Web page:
– Gianguglielmo Zehender: "Bayesian reconstruction of the evolutionary history and cross-species transition of variola virus and orthopoxviruses", Journal of Medical Virology, 90, 1134–1141, 2018.
Paleomicrobiology dedicated to variola virus is restricted to few studies, most unsuccessful, involving ancient material. Only one recent approach allowed the identification of viral DNA fragments from lung tissue of a 300-year-old body excavated from permafrost in Eastern Siberia; phylogenetic analysis revealed that this ancient strain was distinct from those described during the 20th century.
– Catherine Thèves: "History of Smallpox and Its Spread in Human Populations", Microbiology Spectrum, 4(4), 2016.
For the best we know: What exactly was supposedly 'killed' in 1977 seems to be a strain that came to 'life' only in the 16th century.
A virus is a different thing than a disease it causes. If a virus causes a disease at one time, then jumps from elsewhere or mutates and causes a disease that is similar but different in its effects: in terms of quantitative transmissibility, survival rate, endemicity etc than it is this qualitative feature combination that is of interest here.
That a disease can change its very nature and even change from what it was once believed it was is not a revolutionary idea. Not many people today are diagnosed with 'too hot blood', 'dance mania' or 'hysteria'.
For the symptoms of smallpox, old vernacular forms of languages are of limited utility. A "pock" is just a blister or boil and a disease that fits this one-word description could be caused by chickenpox, cowpox, horsepox, vaccinia, measles, numerous bacteria, like in common acne… As a matter of convenience for this argument, the older any one medical text is, the less specific the descriptions get, often obviously because the authors were confusing the symptoms and diseases. And the horrors of 18th century smallpox are barely hinted at at best. But the expected wide-ranging demographic impact of 30% death rate of infected people in epidemics is measureable from the sources as: absent!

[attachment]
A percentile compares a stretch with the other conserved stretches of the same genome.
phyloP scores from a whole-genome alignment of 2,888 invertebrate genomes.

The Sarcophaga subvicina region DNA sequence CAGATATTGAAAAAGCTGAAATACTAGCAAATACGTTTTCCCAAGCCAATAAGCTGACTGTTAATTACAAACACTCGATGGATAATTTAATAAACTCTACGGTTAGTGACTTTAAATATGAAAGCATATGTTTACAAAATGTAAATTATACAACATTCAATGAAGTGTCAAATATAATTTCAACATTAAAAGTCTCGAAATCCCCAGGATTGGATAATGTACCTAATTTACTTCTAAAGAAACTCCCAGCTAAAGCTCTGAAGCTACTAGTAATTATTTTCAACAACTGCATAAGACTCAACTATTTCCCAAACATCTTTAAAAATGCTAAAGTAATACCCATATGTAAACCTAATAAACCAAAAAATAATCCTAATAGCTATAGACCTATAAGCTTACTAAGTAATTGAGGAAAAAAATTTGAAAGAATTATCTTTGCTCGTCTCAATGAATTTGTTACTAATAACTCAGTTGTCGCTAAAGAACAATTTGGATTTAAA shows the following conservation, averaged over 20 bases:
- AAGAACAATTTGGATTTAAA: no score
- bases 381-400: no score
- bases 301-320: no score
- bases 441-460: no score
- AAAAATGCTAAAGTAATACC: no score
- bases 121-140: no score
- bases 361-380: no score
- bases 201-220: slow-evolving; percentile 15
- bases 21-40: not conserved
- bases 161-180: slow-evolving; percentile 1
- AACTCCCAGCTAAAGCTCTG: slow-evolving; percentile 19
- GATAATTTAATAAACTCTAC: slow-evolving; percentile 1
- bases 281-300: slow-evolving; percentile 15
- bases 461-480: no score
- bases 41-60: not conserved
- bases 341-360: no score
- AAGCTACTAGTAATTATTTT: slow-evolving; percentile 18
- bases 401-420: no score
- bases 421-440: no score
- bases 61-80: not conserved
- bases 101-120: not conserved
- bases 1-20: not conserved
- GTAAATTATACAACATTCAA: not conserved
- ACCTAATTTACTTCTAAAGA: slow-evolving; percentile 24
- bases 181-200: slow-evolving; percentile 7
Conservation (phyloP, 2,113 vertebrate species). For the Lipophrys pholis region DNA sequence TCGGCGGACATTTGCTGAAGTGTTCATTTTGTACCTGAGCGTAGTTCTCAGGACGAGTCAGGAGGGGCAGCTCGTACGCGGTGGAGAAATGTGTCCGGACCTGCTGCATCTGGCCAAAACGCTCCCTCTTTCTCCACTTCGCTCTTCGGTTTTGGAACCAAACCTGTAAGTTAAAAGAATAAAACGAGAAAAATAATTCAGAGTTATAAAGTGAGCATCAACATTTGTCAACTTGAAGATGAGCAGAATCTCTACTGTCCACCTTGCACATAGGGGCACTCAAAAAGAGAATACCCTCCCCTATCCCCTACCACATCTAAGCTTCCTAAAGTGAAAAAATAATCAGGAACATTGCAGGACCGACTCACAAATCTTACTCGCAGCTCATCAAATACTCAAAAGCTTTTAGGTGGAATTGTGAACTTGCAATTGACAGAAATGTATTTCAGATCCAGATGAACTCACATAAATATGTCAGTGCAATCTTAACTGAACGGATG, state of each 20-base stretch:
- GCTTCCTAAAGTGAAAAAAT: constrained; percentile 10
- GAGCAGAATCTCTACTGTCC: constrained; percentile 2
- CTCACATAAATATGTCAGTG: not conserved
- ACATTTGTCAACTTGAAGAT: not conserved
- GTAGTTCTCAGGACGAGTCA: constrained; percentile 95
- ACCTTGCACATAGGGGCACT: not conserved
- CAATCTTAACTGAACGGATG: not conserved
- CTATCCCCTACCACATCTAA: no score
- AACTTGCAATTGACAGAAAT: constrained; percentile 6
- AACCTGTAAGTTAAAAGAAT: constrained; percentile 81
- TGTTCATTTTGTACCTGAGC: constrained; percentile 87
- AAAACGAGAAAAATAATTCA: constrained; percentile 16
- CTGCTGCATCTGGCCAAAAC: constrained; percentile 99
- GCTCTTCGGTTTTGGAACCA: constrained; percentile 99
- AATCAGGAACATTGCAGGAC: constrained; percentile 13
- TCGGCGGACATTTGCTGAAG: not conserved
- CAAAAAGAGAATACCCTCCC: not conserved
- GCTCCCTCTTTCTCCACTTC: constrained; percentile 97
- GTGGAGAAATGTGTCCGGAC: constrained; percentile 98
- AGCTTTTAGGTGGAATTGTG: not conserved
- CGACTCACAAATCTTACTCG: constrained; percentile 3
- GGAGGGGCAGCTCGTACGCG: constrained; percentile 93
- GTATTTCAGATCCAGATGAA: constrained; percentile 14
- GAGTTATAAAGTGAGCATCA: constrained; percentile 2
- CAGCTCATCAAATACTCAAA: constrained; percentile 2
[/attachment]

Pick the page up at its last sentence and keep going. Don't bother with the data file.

During its lifetime, smallpox was many things. […] a useful tool for making people obey the Scriptures and the lesson of nature that brought us vaccination.
‘Pocca’ is an Anglo-Saxon word meaning a pouch or blister, while ‘pocks’ or ‘pox’ were terms long used to describe any unpleasant skin eruption. The seemingly inappropriate ‘small pocks’ (later small-pox and then smallpox) was coined in the late fteenth century to distinguish the disease from the ‘great pox’ of syphilis, one of the bounties brought home from South America by Columbus’ sailors. Terrible though it was, smallpox was an established fact of life in Europe so the new curse of syphilis – mutilation, paralysis and a lingering death – may well have seemed a bigger threat.
German used the same root as English to name the disease: Kinderpocken, which also reminds us that smallpox targeted children. The French variole and the Spanish viruela come from the Latin varius, meaning ‘speckled’. This also gave rise to variola, the Latinised name of smallpox and now the scientific name of the virus that causes it. The original Italian vajuolo umano (nowadays vaiolo) comes from the Latin vacuola (‘cavity’), while one of the Mandarin Chinese words for smallpox, dou chouang, describes a bean-like eruption with ulcers.